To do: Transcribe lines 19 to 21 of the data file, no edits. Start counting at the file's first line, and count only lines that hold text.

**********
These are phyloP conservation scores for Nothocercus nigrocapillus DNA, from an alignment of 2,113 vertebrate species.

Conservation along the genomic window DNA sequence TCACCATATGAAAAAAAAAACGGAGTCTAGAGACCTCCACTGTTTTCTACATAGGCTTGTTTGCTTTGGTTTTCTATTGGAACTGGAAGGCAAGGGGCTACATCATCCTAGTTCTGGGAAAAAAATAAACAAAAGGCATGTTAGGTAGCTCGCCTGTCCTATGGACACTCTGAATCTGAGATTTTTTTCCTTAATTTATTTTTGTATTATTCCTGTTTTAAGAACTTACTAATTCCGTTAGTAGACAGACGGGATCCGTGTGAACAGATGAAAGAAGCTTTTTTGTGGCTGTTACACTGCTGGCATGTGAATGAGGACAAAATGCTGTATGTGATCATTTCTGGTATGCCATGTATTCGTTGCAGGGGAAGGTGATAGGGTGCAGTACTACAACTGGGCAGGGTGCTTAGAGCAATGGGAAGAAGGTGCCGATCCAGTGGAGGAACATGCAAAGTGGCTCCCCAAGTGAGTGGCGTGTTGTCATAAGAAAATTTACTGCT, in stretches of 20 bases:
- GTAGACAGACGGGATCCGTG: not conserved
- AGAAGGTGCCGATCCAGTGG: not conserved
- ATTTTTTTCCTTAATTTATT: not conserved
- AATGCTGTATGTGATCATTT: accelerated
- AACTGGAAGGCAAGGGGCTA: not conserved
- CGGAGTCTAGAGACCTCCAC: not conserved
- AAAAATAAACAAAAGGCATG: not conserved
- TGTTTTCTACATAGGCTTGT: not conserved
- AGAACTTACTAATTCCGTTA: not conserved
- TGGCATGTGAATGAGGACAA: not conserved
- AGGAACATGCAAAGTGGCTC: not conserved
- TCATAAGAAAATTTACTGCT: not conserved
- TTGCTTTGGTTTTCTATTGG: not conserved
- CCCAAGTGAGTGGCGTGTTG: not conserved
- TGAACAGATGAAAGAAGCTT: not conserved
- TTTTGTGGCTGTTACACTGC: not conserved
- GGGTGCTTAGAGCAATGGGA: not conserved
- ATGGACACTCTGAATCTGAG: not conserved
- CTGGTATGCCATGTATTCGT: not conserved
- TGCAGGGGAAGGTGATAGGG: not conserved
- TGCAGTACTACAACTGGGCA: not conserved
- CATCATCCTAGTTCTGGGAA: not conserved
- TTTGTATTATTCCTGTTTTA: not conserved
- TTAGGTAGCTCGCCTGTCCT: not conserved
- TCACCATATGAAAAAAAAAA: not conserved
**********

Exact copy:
- GGGTGCTTAGAGCAATGGGA: not conserved
- ATGGACACTCTGAATCTGAG: not conserved
- CTGGTATGCCATGTATTCGT: not conserved